The anonymous 28-year-old man swore his oath before he came in to the court room.
He laid out a story of abuse that started when he was 9 or 10 years old, after he joined The Second Mile program. His school suggested the program to his mother to help him with his English.
“Are you a sexual assault survivor?” Deputy Attorney General Patrick Schulte asked.
“I am,” he said, his voice breaking.
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The abuse, he said, was at the hands of retired Penn State football defensive coordinator Jerry Sandusky, and it happened at the Lasch Building in the summer of 2002. He knew that was the date because he didn’t measure time by his grade in school at that point, but used the Sept. 11 terror attacks as his line in the sand.
The anonymous man gave his testimony Wednesday in the conspiracy and child endangerment trial of former Penn State president Graham Spanier at the Dauphin County Courthouse.
Schulte’s point was clear. Two witnesses earlier, Anthony Sassano, acting special agent in charge of narcotics for the Office of the Attorney General, had testified that four of the victims Sandusky was convicted in 2012 of sexually abusing happened after 2001. Spanier is accused of a conspiracy to cover up allegations raised against Sandusky in 2001. Other allegations were brought forth in 1998 but were investigated.
Former athletic director Tim Curley testified for more than two hours at the Dauphin County Courthouse, but he said he recalled little about the exchanges he had with fellow administrators after 1998 and 2001 incidents involving Sandusky.
Curley and former vice president Gary Schultz pleaded guilty to misdemeanor child endangerment charges on March 13, a week before they were to stand trial alongside their former boss. Spanier is being tried on charges of child endangerment and conspiracy in connection with the Sandusky child sex abuse scandal.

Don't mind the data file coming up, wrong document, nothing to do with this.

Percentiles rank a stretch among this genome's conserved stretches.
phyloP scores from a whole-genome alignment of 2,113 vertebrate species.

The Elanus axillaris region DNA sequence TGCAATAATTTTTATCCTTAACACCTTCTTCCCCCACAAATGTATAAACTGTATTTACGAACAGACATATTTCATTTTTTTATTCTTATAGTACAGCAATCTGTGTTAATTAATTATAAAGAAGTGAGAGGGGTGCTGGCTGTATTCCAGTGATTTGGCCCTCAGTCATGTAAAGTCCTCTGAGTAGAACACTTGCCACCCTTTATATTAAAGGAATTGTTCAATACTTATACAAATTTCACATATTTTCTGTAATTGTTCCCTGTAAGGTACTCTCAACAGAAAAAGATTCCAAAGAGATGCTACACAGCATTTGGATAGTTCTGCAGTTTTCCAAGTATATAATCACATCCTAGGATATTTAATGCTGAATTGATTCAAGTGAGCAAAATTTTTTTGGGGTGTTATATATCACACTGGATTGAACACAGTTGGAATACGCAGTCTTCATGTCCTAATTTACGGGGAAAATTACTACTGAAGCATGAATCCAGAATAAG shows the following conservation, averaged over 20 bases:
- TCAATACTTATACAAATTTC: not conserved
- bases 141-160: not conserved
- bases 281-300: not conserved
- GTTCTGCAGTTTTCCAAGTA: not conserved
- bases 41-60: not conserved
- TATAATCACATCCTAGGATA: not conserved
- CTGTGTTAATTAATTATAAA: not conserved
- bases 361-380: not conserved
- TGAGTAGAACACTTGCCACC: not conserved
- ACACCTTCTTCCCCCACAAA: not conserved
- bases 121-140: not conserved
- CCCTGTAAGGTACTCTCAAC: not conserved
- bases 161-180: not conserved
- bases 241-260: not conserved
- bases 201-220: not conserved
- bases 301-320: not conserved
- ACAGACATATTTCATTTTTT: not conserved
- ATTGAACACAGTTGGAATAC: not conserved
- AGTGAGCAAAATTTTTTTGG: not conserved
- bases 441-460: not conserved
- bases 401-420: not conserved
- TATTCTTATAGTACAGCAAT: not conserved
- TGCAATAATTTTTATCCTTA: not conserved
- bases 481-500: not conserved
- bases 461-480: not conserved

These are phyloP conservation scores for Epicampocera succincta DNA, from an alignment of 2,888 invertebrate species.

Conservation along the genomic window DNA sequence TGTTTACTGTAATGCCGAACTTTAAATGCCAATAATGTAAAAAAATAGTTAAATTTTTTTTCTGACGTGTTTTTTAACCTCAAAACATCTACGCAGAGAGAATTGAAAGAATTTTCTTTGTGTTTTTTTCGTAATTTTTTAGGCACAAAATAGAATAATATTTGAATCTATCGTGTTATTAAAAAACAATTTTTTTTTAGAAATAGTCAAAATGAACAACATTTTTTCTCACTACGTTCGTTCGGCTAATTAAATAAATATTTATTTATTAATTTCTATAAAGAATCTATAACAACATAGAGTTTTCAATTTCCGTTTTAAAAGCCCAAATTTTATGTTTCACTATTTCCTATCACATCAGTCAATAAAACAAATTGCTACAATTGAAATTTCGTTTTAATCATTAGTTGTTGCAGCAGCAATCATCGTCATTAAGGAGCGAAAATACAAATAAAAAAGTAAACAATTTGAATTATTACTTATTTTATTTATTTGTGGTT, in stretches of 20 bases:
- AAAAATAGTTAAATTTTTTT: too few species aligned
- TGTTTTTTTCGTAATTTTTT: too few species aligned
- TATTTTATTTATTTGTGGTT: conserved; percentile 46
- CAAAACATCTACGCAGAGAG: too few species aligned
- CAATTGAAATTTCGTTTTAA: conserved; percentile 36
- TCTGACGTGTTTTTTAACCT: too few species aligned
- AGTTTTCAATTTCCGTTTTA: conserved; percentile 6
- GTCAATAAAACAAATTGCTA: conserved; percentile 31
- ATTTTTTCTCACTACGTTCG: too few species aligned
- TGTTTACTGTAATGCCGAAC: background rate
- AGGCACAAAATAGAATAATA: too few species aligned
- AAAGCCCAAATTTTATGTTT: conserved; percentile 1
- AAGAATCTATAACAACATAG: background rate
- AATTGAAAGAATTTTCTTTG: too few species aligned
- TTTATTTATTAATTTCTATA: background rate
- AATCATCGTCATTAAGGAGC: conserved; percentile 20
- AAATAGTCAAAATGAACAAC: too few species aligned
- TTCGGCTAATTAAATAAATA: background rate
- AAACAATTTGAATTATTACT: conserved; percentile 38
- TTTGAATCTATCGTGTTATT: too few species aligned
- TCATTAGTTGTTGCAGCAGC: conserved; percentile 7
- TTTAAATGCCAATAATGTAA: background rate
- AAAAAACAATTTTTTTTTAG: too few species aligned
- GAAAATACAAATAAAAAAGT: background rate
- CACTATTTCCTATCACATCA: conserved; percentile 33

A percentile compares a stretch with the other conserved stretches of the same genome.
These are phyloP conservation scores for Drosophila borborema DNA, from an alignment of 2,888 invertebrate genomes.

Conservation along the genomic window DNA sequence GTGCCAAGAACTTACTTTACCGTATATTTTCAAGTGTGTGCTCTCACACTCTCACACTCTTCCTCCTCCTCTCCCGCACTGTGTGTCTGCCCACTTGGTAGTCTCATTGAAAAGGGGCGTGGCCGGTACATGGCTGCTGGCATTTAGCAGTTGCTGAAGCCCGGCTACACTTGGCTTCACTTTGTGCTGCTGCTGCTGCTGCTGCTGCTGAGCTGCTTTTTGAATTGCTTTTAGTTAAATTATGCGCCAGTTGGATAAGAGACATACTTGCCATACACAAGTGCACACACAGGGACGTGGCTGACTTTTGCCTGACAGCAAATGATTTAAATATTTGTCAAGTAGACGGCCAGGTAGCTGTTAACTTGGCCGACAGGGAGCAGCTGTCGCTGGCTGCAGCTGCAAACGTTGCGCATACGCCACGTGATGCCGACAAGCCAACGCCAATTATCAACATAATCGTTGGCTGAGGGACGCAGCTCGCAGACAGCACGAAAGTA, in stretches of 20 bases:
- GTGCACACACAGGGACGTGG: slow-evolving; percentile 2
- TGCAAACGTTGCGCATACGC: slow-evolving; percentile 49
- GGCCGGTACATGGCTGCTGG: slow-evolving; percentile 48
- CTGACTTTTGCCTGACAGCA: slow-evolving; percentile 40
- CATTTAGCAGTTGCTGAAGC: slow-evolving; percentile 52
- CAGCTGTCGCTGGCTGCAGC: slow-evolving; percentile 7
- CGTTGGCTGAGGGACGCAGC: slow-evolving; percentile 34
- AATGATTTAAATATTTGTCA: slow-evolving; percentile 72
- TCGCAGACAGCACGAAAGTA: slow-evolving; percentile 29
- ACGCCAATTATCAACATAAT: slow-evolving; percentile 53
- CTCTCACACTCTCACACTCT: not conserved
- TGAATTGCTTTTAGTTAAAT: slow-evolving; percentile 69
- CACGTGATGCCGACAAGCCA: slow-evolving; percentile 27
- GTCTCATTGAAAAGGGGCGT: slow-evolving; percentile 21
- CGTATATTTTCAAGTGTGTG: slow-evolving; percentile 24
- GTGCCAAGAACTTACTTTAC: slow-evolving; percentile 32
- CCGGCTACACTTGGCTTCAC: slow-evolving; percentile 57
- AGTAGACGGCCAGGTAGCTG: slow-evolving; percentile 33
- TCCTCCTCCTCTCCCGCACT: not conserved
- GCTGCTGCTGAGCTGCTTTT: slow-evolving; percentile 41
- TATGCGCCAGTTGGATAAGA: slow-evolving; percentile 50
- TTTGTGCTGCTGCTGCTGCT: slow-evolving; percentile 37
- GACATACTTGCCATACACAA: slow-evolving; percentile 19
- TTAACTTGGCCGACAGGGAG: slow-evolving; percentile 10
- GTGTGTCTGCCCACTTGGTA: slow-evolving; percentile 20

Curley testified that he regretted how he handled the Sandusky case.
“I pled guilty, because I thought I should have done more,” Curley said. “At the end of the day, I wish I had done more. “
When prosecutors called him to the stand, they told the court that part of Curley’s plea could include probation or imprisonment. However, as part of the plea, if Curley is sentenced to prison he would be able to serve through home confinement because of his medical issues.
At least nine times, Curley testified he did not recall the specifics of meetings and exchanges with Spanier, Paterno and others regarding the Sandusky case.
Curley did confirm that an original plan — after a 2001 shower incident involving Sandusky and a boy, witnessed by assistant coach Mike McQueary — had included notifying the Department of Public Welfare, but that plan was changed later at Curley’s suggestion. The Second Mile was notified and Curley talked to Sandusky, but DPW was never involved.
Schultz said he wishes he had handled it differently, and that was why he entered his guilty plea.
“I really felt we should report it to DPW but the plan changed and I went along with it,” he said. “Ask me if I ever went back and expressed regret to Graham or Tim and the answer is no.”
Both Curley and Schultz testified that they did not believe at the time a crime had taken place.
Two former administrative assistants to Schultz testified about the existence of a locked drawer containing a secret Sandusky file, which they said was kept in Schultz’s office.
Joan Coble said Schultz created the file, a manila folder marked “Sandusky, Jerry,” and told her never to open it.
Upon cross examination by the defense, neither Coble nor her successor Kimberly Belcher could confirm whether Spanier had knowledge of the Sandusky file.
“Did you ever enter into a criminal conspiracy?” defense attorney Sam Silver asked Schultz.
“Absolutely not,” he said.
Both Schultz and Curley did face conspiracy charges but those were not part of their pleas.
The prosecution rested after Schultz’s testimony. The defense is set to present its case Thursday.
Sandusky is serving up to 60 years in prison. He will be in court Friday for an evidentiary hearing in his Post-conviction Collateral Relief Act petition for a new trial.